By BILLY REED | Contributor
Of my 53 years on the Kentucky Derby trail, the most unsatisfying Run for the Roses – from a writing standpoint, at least – came in 1985, when Spend A Buck turned what was supposed to be a wide-open race into a romp in the park.
Soon as the gate sprang open, jockey Angel Cordero Jr. gunned Spend A Buck to the lead and never looked back. He ran what was then the fastest six furlongs in Derby history (1:09 3/5) and the fastest mile (1:34 4/5).
Those who expected him to hit a wall at the top of the stretch were sorely disappointed. With nobody moving at him from back in the pack, he galloped home in 2:00 1/5, then the fourth fastest time in Derby history.
How do you write a “race” like that? There was absolutely no drama. He opened a four-length lead in the early going and nobody ever got any closer. What to make of it?
Cordero, of course, was the only angle worth doing. He won his first Derby in 1974 aboard Cannonade, and got his second two years later by going wire-to-wire with Bold Forbes.
But where Bold Forbes had to withstand a late challenge from the favored Honest Pleasure, Spend A Buck went to the lead, set what seemed to be a suicidal pace, and got so far ahead that he embarrassed decent horses such as Stephan’s Odyssey, Chief’s Crown and Proud Truth.
It was a gutty performance by Cordero, the Puerto Rican star who seemed to always make his presence felt in the big races. But he knew his horse, and he bet that his rival jockeys would take the more conservative approach, by not using too much horse too soon.
Now, 34 years after Cordero’s tour de force, I’m wondering if the same thing might happen when the Derby is run for the 145th time on Saturday, May 4, at Churchill Downs.
As was the case in 1985, the race seems to be wide-open. The favorite probably will go off at 5-to-1, maybe more. If any one of seven or eight horses wins, nobody will be shocked.
But does anybody have the speed to do what Spend A Buck did and a jockey with the guts to do what Cordero did?
A look at the past performances reveals that Omaha Beach, Maximum Security, Improbable, Roadster and Game Winner all like to run on the lead, or very close to it. If the field breaks cleanly, one of them probably will get the early call as the pace-setter.
But it’s hard to imagine any of them getting an easy lead and distancing himself from the field as Spend A Buck did in 1985. The front-runner figures to have a couple of horses at his throat, pushing him, all the way down the backstretch.
Much will depend on how fast the pace is. If it’s slow, one of the front-runners might have enough class to hold on and win. If it’s fast, however, that could mean a lot of tiring horses in the stretch and a come-from-behind horse passing them all.
Generally, the Derby winner doesn’t have to be on the lead, but he or she also is never more than five or six lengths from it. These horses have what is known as “tactical speed,” meaning they’re neither headstrong speed freaks or one-run horses that come from the back of the pack.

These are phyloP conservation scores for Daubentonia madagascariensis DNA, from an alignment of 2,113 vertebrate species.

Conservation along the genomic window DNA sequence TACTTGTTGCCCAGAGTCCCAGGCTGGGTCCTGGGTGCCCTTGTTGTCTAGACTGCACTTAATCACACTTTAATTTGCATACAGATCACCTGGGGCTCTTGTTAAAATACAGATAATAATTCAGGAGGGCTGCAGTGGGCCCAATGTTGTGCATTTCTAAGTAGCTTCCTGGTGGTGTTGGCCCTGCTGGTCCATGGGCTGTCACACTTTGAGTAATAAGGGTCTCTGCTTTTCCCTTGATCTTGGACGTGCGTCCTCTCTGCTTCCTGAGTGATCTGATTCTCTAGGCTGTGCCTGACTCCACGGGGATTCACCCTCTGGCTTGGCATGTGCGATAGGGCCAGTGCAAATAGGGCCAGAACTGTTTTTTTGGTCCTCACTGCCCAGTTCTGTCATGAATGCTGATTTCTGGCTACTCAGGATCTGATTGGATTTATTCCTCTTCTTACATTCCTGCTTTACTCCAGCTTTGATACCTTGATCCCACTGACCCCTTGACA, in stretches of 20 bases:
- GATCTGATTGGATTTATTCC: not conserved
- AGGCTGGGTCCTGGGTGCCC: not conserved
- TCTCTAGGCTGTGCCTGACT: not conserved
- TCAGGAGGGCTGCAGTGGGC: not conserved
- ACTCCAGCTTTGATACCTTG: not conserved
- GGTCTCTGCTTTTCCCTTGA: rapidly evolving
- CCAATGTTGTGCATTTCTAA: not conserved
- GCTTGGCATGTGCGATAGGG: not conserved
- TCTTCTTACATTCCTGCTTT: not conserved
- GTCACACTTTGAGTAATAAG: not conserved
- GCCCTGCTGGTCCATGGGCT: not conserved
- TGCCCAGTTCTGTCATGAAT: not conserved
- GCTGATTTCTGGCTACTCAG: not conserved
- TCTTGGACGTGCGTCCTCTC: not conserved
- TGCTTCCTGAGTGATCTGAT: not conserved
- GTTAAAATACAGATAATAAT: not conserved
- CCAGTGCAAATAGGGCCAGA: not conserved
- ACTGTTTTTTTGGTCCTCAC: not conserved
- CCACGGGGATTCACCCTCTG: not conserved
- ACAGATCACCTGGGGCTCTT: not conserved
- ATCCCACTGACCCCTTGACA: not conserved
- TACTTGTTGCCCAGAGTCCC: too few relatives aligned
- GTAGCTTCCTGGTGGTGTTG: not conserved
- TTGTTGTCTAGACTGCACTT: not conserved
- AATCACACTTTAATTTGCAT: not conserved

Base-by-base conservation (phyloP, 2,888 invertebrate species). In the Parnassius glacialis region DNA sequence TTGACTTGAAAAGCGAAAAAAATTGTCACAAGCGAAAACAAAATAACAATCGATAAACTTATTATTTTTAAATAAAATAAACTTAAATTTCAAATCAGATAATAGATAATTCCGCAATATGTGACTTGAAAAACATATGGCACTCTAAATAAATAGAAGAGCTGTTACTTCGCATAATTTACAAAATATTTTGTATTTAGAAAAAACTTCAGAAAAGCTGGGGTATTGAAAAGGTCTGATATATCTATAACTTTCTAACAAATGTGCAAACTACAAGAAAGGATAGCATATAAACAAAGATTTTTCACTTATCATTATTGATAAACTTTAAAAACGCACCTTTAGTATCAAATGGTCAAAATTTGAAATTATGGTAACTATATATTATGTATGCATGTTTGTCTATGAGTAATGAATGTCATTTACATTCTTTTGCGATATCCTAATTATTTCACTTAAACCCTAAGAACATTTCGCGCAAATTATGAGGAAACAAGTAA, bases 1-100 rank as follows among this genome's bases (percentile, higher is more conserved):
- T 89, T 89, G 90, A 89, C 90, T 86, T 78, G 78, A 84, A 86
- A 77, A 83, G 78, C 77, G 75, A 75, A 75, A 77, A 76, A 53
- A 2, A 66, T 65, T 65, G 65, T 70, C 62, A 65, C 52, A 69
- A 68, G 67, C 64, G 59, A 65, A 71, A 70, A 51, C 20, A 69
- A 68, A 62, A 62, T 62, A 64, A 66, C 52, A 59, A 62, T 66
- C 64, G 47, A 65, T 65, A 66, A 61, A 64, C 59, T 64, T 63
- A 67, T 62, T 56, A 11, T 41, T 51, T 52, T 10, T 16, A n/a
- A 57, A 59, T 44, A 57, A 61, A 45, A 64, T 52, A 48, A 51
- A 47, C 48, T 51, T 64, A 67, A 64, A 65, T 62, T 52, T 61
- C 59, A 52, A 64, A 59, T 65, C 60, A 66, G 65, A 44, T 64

This seems to be the kind of Derby where a jockey’s wisdom and experience will be important. Riders such as Mike Smith, John Velasquez, and Victor Espinoza have ridden in the Derby enough times that they might be more likely to take a chance than a rookie concerned with making a mistake.
One more historic footnote about Spend A Buck.
Right after he won the Derby, trainer Cam Gambolati and owner Dennis Diaz announced that Spend A Buck would by pass the Preakness, the second jewel in racing’s Triple Crown, to run in the Jersey Derby at renovated Garden State Park in New Jersey.
The track’s owner, Robert Brennan, had put up a $2 million bonus for any 3-year-old who could win the Cherry Hill Mile, the Garden State Stakes, the Kentucky Derby and the Jersey Derby.
When Spend A Buck added the Derby to his victories in the Cherry Hill Mile and the Garden State Stakes, it meant Gambolati and Diaz had to decide between tradition and money.
Racing purists were horrified when they picked the Jersey Derby over the Preakness, but Spend A Buck won that race, giving his connections a $2.6 million payday, the largest single purse in American history.
To combat Brennan and preserve their image, the Triple Crown racetracks got together and formed a new marketing organization known as Triple Crown Productions.
The new group worked out a deal with the Chrysler motor company of offer a $5 million bonus to any 3-year-old able to sweep the three races. When Chrysler dropped out in 1996, the Visa credit card company replaced them until withdrawing its support in 2005.
So the Triple Crown bonus was never paid. It was long gone in 2016, when American Pharoah became the first Triple Crown winner since Affirmed in 1978 and now is remembered only as a part of Spend A Buck’s legacy.